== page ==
Commentators suggest rising obesity rates increase workers’ compensation costs. Obesity may now directly increase workers’ compensation costs if more states require carriers to pay for weight loss surgery.
According to recent government statistics, 34% of all Americans are obese and 66% are overweight. Obesity represents 9.1 percent of all medical spending equaling 147 billion dollars in medical costs in 2008 alone. In 1980, approximately, 15% of Americans were obese. In 2006 that number rose to 34%. In workers’ compensation cases, obese workers filed twice as many workers’ compensation claims as a healthy person and their medical claim costs were seven times higher.
Indiana held that a 345 pound employee with a back injury is entitled to weight loss reduction surgery paid for under his workers’ compensation claim. Doctors felt a back surgery would not give the injured worker any benefit unless he lost weight. He could not lose enough weight on his own. Therefore, his doctors recommended a weight loss surgery program including weight loss surgery.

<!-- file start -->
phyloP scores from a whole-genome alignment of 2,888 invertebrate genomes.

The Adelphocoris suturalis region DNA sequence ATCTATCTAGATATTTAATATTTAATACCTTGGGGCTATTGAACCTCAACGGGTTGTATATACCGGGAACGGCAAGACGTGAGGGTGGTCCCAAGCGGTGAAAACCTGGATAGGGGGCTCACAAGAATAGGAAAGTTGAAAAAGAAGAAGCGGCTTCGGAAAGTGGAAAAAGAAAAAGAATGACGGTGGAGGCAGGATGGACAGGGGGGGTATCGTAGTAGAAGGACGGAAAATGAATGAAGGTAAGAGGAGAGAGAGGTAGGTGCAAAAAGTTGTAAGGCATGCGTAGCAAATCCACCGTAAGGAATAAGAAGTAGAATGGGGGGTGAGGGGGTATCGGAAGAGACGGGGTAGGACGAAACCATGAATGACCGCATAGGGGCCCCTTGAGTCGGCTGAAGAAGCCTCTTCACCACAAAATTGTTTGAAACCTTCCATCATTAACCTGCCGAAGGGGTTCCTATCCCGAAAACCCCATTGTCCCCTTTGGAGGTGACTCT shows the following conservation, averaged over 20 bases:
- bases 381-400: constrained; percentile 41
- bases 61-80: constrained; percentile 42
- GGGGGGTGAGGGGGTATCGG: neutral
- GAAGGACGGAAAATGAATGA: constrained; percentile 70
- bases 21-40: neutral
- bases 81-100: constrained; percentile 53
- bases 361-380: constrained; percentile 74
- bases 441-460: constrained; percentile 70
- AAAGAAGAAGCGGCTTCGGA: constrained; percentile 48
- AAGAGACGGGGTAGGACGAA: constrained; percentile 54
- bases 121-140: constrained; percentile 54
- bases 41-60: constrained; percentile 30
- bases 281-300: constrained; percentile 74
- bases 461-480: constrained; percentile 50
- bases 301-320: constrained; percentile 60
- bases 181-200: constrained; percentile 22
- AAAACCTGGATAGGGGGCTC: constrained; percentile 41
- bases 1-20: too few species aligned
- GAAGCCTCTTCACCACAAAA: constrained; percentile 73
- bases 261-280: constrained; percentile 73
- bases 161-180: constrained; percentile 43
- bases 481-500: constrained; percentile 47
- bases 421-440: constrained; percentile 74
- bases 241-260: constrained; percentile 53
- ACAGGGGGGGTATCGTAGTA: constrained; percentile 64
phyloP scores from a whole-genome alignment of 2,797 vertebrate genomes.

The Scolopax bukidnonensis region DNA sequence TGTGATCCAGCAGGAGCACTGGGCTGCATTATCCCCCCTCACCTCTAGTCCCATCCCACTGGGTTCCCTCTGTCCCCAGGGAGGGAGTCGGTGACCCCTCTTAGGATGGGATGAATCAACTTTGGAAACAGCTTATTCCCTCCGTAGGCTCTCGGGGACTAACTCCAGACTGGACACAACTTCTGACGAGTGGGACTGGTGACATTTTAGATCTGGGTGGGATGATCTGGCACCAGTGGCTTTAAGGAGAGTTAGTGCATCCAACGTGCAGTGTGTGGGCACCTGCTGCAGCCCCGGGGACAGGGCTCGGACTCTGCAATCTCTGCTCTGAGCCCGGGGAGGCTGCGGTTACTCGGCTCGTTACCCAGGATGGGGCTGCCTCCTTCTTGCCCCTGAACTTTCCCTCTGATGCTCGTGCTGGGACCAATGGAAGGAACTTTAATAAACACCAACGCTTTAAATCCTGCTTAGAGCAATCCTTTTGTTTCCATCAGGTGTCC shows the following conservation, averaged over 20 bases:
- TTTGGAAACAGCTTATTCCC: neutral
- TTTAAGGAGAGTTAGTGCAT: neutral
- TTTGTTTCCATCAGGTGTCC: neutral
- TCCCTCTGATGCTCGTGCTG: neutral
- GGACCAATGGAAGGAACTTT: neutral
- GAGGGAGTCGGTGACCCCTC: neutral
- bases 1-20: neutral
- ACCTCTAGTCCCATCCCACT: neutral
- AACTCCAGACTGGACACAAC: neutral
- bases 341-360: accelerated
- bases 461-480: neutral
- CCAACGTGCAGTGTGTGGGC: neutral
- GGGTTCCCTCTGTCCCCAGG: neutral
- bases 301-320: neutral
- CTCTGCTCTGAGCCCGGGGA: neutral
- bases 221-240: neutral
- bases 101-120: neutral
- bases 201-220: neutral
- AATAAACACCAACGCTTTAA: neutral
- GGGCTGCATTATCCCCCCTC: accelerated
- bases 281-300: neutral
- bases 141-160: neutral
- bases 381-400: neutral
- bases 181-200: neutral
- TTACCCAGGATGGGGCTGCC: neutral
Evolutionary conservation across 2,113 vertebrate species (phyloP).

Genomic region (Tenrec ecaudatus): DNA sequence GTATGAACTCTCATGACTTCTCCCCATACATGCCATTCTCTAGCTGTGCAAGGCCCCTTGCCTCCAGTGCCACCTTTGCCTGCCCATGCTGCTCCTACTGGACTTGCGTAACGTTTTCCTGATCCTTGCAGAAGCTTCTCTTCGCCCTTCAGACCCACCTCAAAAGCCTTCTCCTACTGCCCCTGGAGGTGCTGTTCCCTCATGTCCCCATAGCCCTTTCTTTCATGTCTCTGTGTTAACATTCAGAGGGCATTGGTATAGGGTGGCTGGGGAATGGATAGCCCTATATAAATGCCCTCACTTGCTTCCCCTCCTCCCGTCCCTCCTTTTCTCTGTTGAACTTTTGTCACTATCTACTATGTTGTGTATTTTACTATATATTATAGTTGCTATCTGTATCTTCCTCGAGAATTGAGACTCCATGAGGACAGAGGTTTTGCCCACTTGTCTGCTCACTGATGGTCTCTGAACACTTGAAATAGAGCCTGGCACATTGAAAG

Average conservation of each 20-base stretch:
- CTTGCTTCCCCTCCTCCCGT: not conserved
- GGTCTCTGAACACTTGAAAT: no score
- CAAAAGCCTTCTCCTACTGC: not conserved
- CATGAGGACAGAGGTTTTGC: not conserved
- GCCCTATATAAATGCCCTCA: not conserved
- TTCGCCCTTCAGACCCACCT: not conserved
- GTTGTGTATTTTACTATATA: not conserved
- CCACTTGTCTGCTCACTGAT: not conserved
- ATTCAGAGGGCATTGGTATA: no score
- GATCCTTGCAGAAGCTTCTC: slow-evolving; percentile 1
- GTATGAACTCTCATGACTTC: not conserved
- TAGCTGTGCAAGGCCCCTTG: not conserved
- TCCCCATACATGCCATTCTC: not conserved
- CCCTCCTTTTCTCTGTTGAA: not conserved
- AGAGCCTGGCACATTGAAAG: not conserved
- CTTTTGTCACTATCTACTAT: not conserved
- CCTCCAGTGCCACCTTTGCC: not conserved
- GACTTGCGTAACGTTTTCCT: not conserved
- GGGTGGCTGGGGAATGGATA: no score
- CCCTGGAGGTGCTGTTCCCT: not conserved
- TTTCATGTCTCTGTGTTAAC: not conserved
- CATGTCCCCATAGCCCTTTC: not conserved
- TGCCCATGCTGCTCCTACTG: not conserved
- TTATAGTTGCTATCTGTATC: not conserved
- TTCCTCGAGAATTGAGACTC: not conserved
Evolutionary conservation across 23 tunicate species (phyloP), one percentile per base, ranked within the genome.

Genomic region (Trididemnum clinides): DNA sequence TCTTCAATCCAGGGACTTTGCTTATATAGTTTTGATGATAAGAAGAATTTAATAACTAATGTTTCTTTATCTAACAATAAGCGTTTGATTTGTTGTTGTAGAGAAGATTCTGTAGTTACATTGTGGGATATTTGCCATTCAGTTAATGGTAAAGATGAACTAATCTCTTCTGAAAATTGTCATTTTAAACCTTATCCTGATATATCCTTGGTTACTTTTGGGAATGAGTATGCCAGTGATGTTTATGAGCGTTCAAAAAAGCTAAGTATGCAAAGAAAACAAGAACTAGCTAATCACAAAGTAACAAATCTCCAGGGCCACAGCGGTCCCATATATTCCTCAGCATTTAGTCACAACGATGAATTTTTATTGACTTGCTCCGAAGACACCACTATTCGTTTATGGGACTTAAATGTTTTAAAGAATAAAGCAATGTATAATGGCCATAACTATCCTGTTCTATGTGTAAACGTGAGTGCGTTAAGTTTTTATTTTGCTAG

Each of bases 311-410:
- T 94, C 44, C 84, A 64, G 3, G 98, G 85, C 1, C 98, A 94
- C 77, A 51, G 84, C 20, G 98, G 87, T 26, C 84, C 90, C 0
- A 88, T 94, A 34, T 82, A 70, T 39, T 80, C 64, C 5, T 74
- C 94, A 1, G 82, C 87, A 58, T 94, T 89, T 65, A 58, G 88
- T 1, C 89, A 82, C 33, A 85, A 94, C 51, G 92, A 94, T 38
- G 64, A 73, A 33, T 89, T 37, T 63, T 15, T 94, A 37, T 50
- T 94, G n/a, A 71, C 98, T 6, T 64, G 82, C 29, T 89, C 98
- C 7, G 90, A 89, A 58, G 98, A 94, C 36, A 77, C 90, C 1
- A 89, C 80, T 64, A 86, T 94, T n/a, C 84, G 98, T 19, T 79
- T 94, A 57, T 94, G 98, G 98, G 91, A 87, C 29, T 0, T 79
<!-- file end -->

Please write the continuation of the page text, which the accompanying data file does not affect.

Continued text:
Indiana is not alone. The Oregon Supreme Court held a workers’ compensation carrier must pay for gastric bypass surgery. In that case, the injured worker had knee replacement surgery and the gastric bypass would insure success of that surgery.